Respiratory sinus arrhythmia as a dyadic protective factor in the transition to parenthood

Eran Bar-Kalifa, Michal Abba-Daleski, Rony Pshedetzky-Shochat, Marci E.J. Gleason, Eshkol Rafaeli

Research output: Contribution to journalArticlepeer-review

2 Scopus citations

Abstract

Considerable heterogeneity has been observed in couples’ adjustment to the transition to parenthood (TTP). One potential yet understudied predictor of emotional adjustment to the TTP is the new parents’ capacity for regulation. A widely accepted biological marker of this capacity is respiratory sinus arrhythmia (RSA), which is closely tied to parasympathetic activation. In the present work, we sought to examine the role of tonic RSA and RSA reactivity as possible protective dyadic factors in the TTP. As part of a larger study, we recruited a sample (N = 100) of TTP couples. At 15 weeks postpartum, the couples took part in a lab session during which their RSA was assessed both at rest (tonic RSA) and during four affiliative dyadic interactions (RSA reactivity). Following this session, couples completed daily diaries over a period of 3 weeks, reporting their daily levels of negative affect and stress. A Multivariate Actor Partner Interdependence Model was used to examine the extent to which each partner's RSA predicted their own and their partner's negative affect (NA) level, as well as NA stress-reactivity (i.e., the strength of the within-person stress-affect association). New mothers’ tonic RSA predicted their own lower NA level and NA stress-reactivity; both their tonic RSA and RSA reactivity predicted their (male) partners’ lower NA level; and finally, new fathers’ tonic RSA and RSA reactivity predicted their (female) partners’ lower NA stress-reactivity. These results suggest that RSA may serve as a personal and dyadic protective factor.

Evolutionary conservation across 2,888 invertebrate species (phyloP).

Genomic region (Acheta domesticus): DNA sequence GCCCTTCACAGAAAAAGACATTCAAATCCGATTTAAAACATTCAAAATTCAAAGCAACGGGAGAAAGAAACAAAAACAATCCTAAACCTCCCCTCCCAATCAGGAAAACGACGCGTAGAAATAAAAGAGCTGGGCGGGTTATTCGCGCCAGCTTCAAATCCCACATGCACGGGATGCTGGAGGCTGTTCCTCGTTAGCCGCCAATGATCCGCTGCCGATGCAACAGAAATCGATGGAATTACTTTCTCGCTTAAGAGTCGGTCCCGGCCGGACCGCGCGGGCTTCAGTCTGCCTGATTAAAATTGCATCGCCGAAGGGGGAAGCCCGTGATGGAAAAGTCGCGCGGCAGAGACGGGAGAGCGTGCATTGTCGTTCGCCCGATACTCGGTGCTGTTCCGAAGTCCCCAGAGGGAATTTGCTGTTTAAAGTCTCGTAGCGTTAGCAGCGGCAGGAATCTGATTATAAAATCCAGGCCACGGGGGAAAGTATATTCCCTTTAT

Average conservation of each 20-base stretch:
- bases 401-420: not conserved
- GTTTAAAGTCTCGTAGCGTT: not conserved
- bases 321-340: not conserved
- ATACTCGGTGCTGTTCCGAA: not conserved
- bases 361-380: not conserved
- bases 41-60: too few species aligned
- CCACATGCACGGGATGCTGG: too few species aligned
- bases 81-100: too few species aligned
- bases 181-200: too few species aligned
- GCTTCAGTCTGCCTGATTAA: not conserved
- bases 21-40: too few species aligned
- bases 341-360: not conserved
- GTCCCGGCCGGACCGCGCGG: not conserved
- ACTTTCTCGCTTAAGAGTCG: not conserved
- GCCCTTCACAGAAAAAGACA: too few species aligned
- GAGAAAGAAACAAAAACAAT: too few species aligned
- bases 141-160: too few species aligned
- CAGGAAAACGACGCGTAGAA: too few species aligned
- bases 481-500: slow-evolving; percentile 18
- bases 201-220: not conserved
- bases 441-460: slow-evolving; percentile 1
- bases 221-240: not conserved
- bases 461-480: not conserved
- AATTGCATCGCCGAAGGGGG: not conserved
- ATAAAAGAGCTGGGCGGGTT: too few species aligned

Original languageEnglish
Article numbere13736
JournalPsychophysiology
Volume58
Issue number3
DOIs
StatePublished - 1 Mar 2021

Keywords

  • ECG
  • RSA
  • couples
  • negative affect
  • transition to parenthood

ASJC Scopus subject areas

  • Neuroscience (all)
  • Neuropsychology and Physiological Psychology
  • Experimental and Cognitive Psychology
  • Neurology
  • Endocrine and Autonomic Systems
  • Developmental Neuroscience
  • Cognitive Neuroscience
  • Biological Psychiatry

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